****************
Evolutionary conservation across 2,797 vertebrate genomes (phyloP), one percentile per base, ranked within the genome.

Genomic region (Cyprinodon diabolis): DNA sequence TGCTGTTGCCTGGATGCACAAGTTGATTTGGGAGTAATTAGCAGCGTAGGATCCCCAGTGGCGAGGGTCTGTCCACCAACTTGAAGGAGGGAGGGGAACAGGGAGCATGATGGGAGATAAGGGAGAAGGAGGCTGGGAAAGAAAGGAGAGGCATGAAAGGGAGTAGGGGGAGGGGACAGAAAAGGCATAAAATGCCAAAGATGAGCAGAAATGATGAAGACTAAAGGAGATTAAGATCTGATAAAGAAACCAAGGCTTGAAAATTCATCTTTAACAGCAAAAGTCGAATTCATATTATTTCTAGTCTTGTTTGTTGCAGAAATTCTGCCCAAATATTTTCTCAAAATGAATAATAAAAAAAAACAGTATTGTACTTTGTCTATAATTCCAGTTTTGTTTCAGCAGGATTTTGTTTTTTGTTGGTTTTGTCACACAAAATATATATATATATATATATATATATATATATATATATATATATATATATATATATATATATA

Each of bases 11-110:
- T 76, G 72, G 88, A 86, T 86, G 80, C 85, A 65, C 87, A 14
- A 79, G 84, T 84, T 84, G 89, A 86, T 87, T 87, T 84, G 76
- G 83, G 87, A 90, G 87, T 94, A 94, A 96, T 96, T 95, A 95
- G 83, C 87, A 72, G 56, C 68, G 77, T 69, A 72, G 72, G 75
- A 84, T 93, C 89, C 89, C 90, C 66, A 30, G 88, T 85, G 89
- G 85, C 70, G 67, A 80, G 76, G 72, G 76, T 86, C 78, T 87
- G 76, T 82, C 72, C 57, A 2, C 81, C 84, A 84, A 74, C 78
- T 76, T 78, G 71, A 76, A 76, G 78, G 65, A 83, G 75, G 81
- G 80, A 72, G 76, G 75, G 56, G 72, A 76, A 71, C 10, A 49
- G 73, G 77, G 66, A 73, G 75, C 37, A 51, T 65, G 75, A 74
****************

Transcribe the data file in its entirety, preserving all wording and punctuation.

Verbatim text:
Evolutionary conservation across 2,797 vertebrate genomes (phyloP), one percentile per base, ranked within the genome.

Genomic region (Cyprinodon diabolis): DNA sequence TGCTGTTGCCTGGATGCACAAGTTGATTTGGGAGTAATTAGCAGCGTAGGATCCCCAGTGGCGAGGGTCTGTCCACCAACTTGAAGGAGGGAGGGGAACAGGGAGCATGATGGGAGATAAGGGAGAAGGAGGCTGGGAAAGAAAGGAGAGGCATGAAAGGGAGTAGGGGGAGGGGACAGAAAAGGCATAAAATGCCAAAGATGAGCAGAAATGATGAAGACTAAAGGAGATTAAGATCTGATAAAGAAACCAAGGCTTGAAAATTCATCTTTAACAGCAAAAGTCGAATTCATATTATTTCTAGTCTTGTTTGTTGCAGAAATTCTGCCCAAATATTTTCTCAAAATGAATAATAAAAAAAAACAGTATTGTACTTTGTCTATAATTCCAGTTTTGTTTCAGCAGGATTTTGTTTTTTGTTGGTTTTGTCACACAAAATATATATATATATATATATATATATATATATATATATATATATATATATATATATATATATA

Each of bases 11-110:
- T 76, G 72, G 88, A 86, T 86, G 80, C 85, A 65, C 87, A 14
- A 79, G 84, T 84, T 84, G 89, A 86, T 87, T 87, T 84, G 76
- G 83, G 87, A 90, G 87, T 94, A 94, A 96, T 96, T 95, A 95
- G 83, C 87, A 72, G 56, C 68, G 77, T 69, A 72, G 72, G 75
- A 84, T 93, C 89, C 89, C 90, C 66, A 30, G 88, T 85, G 89
- G 85, C 70, G 67, A 80, G 76, G 72, G 76, T 86, C 78, T 87
- G 76, T 82, C 72, C 57, A 2, C 81, C 84, A 84, A 74, C 78
- T 76, T 78, G 71, A 76, A 76, G 78, G 65, A 83, G 75, G 81
- G 80, A 72, G 76, G 75, G 56, G 72, A 76, A 71, C 10, A 49
- G 73, G 77, G 66, A 73, G 75, C 37, A 51, T 65, G 75, A 74